Tuesday, 2 November 2010


He was born on 9th July 1911 in Lwow and joined the Cadet School there on 1st September 1926, graduating in 1931 after which he enlisted in the Infantry Officers School in Komorow.

In August 1933 he was promoted to Second Lieutenant and the following month he took a glider course at Ustianowa in Southern Poland. He gained his glider pilot’s licence and immediately enrolled in the Aviation School at Deblin. In May 1934 he became embroiled in a dispute with a senior officer and was posted to an infantry regiment in Rzeszow. He languished there for over two years and was not permitted to return to Deblin until October 1936.

He was put on a navigator course and quickly re-established himself; he was promoted to Lieutenant on 19th March 1937. The following August he was posted to the 2nd Air Regiment in Krakow. On 16th June 1939 he was attached to 216 Bomber Squadron at Warsaw. He spent the rest of the summer training on the PZL37 Moose. The day before the war started his squadron was moved to the aerodrome at Podlodowie but he did not see action until 4th September 1939. His first task was to bomb German armoured units near Radom.

Three days later he was flying a reconnaissance mission when his aircraft was shot down by a Messerschmidt Bf109. He baled out and suffered second degree burns and leg injuries. He was taken, and almost lynched, by peasant farmers; he was only released when members of 41 Squadron appeared on the scene.

Regardless of his injuries, he returned to his squadron and was back in the air on 15th September bombing the Germans in the Brest area. Three days after that he flew into Chernivtsi airport in Romania (now Ukraine) and went via Ploiesti to Bucharest. He then travelled by train through Jugoslavia to Greece.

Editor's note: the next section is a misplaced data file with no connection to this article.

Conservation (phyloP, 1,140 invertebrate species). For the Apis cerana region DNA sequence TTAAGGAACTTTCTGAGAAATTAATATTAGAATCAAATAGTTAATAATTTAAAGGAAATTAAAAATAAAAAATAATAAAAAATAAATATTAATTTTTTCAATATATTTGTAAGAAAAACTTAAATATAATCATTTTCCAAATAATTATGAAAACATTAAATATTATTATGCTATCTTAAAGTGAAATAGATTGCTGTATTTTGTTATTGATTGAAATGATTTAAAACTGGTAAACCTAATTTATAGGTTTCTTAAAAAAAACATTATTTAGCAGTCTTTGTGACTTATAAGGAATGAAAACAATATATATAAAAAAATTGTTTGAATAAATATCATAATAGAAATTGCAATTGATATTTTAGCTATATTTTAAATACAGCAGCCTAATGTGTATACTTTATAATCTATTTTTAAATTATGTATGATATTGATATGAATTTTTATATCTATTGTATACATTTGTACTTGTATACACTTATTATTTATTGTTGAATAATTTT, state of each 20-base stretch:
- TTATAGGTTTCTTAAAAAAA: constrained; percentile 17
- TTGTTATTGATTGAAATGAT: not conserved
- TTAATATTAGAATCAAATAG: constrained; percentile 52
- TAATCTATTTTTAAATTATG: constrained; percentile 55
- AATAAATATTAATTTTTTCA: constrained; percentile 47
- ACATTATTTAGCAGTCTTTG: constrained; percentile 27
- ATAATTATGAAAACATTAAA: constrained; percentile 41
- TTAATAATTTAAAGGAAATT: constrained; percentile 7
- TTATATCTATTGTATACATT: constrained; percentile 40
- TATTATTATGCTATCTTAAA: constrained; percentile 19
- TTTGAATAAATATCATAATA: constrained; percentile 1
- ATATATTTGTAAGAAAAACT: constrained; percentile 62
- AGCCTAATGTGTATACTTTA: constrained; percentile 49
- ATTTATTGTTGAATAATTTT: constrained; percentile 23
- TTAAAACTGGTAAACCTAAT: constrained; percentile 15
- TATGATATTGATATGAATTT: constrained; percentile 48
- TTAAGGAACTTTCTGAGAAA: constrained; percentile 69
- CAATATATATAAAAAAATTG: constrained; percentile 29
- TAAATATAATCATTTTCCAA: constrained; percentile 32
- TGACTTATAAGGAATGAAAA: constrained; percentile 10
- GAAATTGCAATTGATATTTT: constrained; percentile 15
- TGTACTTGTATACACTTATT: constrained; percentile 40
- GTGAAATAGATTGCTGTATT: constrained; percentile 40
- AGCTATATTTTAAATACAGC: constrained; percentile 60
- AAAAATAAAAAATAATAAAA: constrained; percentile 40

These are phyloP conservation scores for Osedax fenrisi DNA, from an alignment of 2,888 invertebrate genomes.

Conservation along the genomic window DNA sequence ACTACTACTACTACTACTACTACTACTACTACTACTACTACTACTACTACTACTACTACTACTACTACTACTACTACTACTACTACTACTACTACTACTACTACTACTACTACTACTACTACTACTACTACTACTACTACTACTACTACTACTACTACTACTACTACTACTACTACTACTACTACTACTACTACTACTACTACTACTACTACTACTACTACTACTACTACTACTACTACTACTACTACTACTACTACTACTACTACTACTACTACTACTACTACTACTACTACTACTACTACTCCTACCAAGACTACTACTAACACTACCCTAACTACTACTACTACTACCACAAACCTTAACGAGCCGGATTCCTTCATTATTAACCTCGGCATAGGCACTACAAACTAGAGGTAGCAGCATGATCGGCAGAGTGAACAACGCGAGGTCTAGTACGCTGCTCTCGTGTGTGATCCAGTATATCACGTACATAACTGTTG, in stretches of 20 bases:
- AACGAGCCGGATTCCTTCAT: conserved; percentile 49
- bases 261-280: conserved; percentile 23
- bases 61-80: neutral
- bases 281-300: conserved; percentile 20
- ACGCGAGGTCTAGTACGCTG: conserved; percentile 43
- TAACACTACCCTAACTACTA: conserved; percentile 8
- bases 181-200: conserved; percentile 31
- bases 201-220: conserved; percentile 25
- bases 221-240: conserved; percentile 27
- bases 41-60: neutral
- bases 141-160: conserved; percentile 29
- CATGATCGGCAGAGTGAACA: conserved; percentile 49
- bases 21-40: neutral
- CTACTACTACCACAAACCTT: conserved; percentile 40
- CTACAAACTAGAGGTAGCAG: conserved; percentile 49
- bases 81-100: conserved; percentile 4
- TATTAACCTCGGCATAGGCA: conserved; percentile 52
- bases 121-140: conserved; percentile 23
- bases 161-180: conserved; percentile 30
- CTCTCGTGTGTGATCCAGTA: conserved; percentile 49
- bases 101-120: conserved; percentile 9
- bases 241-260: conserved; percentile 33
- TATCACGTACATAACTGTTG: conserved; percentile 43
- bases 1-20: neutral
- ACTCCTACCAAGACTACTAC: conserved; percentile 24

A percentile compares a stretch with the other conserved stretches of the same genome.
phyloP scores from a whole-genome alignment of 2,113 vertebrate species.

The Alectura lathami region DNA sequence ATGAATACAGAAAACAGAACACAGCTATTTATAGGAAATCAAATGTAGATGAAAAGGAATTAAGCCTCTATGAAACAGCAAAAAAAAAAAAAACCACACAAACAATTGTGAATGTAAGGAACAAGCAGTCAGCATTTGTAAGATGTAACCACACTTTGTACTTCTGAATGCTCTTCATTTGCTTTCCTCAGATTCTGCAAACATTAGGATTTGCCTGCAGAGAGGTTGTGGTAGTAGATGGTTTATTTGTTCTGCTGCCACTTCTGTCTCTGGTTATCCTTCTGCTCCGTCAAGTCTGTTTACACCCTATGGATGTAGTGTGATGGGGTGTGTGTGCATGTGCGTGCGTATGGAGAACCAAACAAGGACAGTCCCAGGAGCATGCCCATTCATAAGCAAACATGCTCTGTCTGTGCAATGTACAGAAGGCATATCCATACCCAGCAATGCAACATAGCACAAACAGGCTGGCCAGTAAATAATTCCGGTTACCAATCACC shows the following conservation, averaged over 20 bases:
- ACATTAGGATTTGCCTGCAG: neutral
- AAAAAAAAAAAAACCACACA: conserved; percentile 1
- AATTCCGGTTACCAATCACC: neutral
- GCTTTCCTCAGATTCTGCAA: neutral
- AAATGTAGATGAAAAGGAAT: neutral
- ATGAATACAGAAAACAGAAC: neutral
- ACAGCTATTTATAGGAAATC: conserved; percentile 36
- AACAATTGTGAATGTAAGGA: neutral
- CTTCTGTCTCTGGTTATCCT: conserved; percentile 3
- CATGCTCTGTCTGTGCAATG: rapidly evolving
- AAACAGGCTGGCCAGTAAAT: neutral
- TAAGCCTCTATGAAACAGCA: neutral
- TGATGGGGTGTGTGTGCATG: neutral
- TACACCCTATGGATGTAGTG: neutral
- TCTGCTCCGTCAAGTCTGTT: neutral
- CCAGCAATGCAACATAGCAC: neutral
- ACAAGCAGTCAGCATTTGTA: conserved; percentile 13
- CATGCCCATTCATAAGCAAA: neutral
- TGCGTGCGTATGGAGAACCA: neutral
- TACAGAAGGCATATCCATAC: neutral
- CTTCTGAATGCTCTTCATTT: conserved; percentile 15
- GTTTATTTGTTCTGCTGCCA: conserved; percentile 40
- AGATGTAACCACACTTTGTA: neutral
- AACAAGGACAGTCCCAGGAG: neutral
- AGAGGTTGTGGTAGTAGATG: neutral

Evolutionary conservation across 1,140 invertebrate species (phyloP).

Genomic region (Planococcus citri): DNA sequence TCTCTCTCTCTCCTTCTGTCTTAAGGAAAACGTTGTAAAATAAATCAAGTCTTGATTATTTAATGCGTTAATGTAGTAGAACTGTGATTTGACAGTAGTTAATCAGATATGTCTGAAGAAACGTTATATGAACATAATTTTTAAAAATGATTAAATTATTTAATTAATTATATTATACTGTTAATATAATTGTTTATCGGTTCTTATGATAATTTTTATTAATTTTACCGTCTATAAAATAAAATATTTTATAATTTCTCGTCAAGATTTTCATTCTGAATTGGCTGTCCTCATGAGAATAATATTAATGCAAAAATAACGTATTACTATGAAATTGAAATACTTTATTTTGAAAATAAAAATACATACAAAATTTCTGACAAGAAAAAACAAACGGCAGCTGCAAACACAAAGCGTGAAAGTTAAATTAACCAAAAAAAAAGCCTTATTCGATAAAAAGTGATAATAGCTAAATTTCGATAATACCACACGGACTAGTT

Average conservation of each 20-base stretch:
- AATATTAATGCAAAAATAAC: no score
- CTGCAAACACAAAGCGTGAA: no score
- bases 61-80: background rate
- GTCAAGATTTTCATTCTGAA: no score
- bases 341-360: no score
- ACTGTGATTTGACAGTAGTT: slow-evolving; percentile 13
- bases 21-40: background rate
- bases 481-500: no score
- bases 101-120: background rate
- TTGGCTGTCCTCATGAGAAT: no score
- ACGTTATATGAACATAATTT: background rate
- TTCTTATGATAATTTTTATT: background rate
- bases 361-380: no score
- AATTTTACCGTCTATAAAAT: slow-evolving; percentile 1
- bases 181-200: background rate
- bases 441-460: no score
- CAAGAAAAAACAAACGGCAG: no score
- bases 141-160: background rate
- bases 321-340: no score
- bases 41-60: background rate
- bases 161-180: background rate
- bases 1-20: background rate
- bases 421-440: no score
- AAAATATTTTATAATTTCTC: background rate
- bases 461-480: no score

The next move was on 15th October 1939 when he boarded the SS Pulaski, an elderly vessel then owned by the British War Ministry, and sailed from Athens to Marseilles, France. He was based at Lyon-Bron from December 1939 where he began training but France collapsed before his squadron was battle ready and he was evacuated on 18th June 1940.

He made his way to Port Vendres on the Mediterranean coast and sailed on 20th June 1940 for Oran in Algeria and then overland to Casablanca in Morocco. On 6th July 1940 he boarded the SS Viceroy of India and sailed for Plymouth in Devon. This was a 19,700 ton passenger liner, requisitioned as a troopship and later sunk by U407.

Once in England he was sent to the Polish Depot at Blackpool and, on 14th September 1940 he was posted to RAF Bramcote in Warwickshire to familiarise him with British aircraft. From January to April 1941 he was at RAF Prestwick in Scotland on a navigation course and then on to 18OTU for operational training. On 7th July 1941 he was posted to 304 Squadron at RAF Syerston in Nottinghamshire just a few weeks after the squadron became operational.

His first operational flight was on 14th August 1941 to Boulogne, France. He then settled in to bombing Germany and occupied Europe until May 1942 when the squadron transferred to Coastal Command based at RAF Tiree in the Inner Hebrides, Scotland. Their new function was anti-submarine warfare, protection of allied shipping and harassment of Axis shipping.

He was killed on the way to an anti-submarine sweep when HX384 was struck by ferocious cross winds on 12th August 1942. It was blown over the cliffs by the runway at RAF Dale in Wales; the depth charges exploded and the whole crew died. He is buried at Newark upon Trent Cemetery. He was awarded the Krzyz Walechznych (Cross of Valour) by Air Vice Marshal Ujejski on 21st November 1941; he won this medal four times and was also awarded the Silver Cross of the Order of Virtuti Militari. He is buried in the Polish Military section of the cemetery at Newark on Trent in Nottinghamshire.
Maslanka's grave in Newark
Symbolic grave marker in Poland

Photos courtesy of Wojciech Zmyslony and Boguslaw Chrusciel

No comments: